Greeting Bush with A Yawn
Elkin, Mike, Freedman, Michael, Newsweek International
Long before Bush arrived for his last visit to Europe, its leaders were cultivating Obama and McCain.
ON HIS FINAL TRIP THROUGH EUROPE LAST WEEK, U.S. PRESIDENT George W. Bush visited with all the most important people: Angela Merkel at Meseberg Castle, Nicolas Sarkozy at the Elysee Palace, Gordon Brown at 10 Downing Street. He dealt with the weightiest issues: Merkel supported Bush on enforcing sanctions in Iran; Silvio Berlusconi promised to keep supplying troops to Afghanistan.
But even Bush, long the bete noire of Europe, seemed to recognize that the days when he had the power to provoke awe or anger are already over. At the European Union summit, he praised the host nation Slovenia as "a slice of heaven" and
joked that he was going to return as a tourist. "As you know, I'm close to retirement," said Bush, who leaves office in January.
Europe was looking past Bush even before he arrived. Gone were the scathing editorials and bitter antiwar protests that once drew 1 million people to the piazzas of Rome and 100,000 to the streets of London. Italian officials said there were no more than a 1,000 or so this time; British organizers expected less than 10,000. In Germany, there were only two dozen angry demonstrators in a village near the castle, their protest for higher farm subsidies aimed at Merkel, not Bush. "Even the demonstrators have lost interest in Bush," wrote Handelsblatt, a German business daily. "The overall mood will be one of good riddance," said The Guardian just before Bush arrived in London. Le Monde put it more gently: "Tourner la page Bush."
Now, it's all eyes on Barack Obama and John McCain. In February, as it became clear that Obama would be the Democratic front runner, British Prime Minister Gordon Brown reportedly asked the British ambassador to the United States to launch a charm offensive with the likely nominee. Labour Minister David Lammy--like Obama, a black Harvard alumnus--visited Wisconsin to observe the senator's campaign. Lammy speaks on the phone regularly with Obama and has since been described as his "point man in London." Both Brown and Tory leader David Cameron met with GOP nominee McCain, in London in March. A month later Brown met with both nominees in Washington. In Germany, Kurt Beck--the leader of the Social Democrats, the junior partner in the ruling coalition--even took the highly unusual step of endorsing Obama.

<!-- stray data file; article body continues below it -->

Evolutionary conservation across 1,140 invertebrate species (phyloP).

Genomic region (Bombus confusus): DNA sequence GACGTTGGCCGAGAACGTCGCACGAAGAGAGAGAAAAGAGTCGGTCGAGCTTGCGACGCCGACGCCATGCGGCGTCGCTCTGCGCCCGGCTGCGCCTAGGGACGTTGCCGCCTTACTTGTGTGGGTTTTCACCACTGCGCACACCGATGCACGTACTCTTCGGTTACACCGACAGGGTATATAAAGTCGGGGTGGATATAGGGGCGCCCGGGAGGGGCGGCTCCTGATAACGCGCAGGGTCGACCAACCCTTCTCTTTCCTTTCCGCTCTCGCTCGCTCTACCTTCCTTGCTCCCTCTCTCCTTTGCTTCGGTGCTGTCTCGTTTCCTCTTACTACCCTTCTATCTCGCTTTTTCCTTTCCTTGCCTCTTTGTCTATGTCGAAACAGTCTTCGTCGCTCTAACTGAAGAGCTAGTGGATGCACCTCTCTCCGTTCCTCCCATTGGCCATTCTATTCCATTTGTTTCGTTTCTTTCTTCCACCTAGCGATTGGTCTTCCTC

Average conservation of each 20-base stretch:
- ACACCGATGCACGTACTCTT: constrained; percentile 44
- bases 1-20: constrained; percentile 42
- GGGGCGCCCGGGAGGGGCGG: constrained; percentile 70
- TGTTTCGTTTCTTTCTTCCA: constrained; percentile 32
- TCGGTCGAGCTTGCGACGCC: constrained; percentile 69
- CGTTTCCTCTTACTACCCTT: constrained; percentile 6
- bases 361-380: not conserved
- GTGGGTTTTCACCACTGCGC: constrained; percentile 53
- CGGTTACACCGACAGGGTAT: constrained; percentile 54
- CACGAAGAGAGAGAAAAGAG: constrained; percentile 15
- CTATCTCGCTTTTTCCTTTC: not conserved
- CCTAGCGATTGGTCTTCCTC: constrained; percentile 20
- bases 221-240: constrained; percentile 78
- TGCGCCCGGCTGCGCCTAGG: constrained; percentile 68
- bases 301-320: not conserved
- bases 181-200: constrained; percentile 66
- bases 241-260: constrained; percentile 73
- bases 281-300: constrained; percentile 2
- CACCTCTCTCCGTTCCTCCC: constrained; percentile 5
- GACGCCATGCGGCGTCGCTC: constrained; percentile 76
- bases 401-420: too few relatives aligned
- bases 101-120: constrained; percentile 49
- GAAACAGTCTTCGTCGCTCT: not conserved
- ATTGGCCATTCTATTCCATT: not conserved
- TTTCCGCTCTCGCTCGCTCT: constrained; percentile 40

For his part, Berlusconi wanted Bush to help Italy secure a spot on the so-called five-plus-one--the group comprising the five permanent U.N. Security Council members, plus Germany--in exchange for more support in Afghanistan and Iraq and allowing the Americans to push ahead with plans to expand a military base in Vicenza, near Venice. But political analysts say the Italian prime minister--who frequently refers to himself as "George Bush's best friend"--is hoping this friendship will also signal to McCain and Obama that he is very pro-American. Perhaps neither will appreciate Berlusconi's unusual sense of humor quite the way Bush has, but analysts say Berlusconi is hoping his America-friendly policies on Iran and Afghanistan will put him on the next U.S. president's radar. "This will enhance Italy's stature once again," says Dennis Redmont of the Council for the United States and Italy. "That's something very dear to Berlusconi."
Nowhere is this shift past Bush more apparent than in Spain, conspicuously the one big west European nation that Bush failed to visit on his tour. …